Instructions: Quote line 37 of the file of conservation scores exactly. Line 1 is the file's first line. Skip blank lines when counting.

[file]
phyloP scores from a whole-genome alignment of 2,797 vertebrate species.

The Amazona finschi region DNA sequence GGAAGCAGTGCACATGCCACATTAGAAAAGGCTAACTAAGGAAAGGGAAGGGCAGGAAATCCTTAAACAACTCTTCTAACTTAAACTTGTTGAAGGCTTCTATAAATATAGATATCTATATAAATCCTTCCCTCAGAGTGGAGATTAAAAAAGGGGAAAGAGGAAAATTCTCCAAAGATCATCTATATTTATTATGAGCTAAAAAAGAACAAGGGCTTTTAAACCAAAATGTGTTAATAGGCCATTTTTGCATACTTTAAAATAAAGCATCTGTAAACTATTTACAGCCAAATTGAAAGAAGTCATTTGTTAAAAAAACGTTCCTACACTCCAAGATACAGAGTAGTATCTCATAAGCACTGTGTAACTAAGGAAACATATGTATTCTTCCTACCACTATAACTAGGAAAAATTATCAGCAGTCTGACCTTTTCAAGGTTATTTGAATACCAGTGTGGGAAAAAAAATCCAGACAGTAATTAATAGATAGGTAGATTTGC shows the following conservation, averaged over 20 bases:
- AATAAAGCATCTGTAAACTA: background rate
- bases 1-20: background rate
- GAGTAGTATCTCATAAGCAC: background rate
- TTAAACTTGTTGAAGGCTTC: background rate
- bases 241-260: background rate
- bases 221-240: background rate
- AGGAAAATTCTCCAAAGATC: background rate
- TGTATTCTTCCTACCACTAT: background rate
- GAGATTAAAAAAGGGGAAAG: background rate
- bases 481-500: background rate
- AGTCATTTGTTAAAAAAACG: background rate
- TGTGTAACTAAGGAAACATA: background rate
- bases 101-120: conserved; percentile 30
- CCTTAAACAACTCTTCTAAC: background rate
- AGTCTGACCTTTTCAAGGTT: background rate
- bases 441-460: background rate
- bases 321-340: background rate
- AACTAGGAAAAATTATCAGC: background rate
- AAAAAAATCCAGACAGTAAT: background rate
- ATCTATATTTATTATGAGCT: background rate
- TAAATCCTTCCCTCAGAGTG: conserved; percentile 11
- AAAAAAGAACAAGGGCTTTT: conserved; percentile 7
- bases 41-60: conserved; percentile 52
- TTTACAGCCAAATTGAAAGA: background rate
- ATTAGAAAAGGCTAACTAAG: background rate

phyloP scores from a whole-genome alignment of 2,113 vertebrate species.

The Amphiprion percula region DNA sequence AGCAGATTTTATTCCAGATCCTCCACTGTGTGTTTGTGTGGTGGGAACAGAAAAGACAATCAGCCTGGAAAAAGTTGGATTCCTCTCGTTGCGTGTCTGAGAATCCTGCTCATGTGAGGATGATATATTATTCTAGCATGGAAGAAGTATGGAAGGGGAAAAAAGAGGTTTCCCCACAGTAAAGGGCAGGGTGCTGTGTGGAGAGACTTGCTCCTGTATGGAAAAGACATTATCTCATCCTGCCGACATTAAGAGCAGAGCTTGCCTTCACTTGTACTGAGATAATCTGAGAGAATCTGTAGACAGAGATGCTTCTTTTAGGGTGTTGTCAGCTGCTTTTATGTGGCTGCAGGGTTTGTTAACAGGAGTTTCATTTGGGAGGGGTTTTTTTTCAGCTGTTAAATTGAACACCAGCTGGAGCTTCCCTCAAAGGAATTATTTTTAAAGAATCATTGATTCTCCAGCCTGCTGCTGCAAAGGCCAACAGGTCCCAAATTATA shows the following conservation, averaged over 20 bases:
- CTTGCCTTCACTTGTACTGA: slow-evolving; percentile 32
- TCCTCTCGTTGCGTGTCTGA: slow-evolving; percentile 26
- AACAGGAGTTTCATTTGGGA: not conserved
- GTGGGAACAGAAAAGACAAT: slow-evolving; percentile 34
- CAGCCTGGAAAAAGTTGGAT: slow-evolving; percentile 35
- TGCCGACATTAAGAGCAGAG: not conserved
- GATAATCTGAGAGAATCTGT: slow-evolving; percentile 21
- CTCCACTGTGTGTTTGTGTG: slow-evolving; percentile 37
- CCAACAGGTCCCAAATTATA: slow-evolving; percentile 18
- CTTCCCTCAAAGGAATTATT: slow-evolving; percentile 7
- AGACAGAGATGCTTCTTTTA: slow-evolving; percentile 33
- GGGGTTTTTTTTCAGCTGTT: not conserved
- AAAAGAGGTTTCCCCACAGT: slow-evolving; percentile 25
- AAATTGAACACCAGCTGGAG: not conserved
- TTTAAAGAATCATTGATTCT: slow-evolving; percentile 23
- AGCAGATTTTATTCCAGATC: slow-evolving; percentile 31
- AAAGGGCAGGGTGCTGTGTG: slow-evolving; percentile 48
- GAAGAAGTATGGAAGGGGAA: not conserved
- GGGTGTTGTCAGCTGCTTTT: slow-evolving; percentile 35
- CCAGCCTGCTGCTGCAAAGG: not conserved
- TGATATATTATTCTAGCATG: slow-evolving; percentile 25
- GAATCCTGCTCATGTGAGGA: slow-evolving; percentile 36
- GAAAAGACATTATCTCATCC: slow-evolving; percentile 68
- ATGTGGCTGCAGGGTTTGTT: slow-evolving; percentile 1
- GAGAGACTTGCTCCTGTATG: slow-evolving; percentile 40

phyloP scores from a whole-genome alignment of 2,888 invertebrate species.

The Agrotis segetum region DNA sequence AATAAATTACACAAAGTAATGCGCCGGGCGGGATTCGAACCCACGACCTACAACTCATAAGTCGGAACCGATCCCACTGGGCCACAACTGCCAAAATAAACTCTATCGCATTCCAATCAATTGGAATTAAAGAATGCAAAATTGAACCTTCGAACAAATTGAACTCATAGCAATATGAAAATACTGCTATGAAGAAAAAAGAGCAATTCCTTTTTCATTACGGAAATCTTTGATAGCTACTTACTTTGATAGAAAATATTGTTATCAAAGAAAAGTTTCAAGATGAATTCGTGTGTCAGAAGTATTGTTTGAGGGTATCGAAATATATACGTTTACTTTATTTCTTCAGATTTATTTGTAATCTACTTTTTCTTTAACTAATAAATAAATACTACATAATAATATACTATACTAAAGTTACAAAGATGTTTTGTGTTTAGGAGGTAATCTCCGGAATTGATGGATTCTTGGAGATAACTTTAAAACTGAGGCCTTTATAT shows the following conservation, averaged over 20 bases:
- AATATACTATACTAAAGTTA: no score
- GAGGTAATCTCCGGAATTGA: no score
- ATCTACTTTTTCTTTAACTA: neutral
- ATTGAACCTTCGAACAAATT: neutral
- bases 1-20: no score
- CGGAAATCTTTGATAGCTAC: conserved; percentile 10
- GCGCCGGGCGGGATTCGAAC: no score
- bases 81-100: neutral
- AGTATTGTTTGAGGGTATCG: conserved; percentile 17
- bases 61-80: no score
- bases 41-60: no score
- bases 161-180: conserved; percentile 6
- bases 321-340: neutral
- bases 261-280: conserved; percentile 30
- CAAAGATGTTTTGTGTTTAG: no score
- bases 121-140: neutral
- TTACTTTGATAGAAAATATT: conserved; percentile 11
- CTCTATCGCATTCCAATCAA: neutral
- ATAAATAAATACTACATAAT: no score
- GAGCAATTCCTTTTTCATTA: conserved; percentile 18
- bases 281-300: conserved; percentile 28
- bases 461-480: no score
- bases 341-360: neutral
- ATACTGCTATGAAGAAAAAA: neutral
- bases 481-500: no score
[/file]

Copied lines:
- CTCCACTGTGTGTTTGTGTG: slow-evolving; percentile 37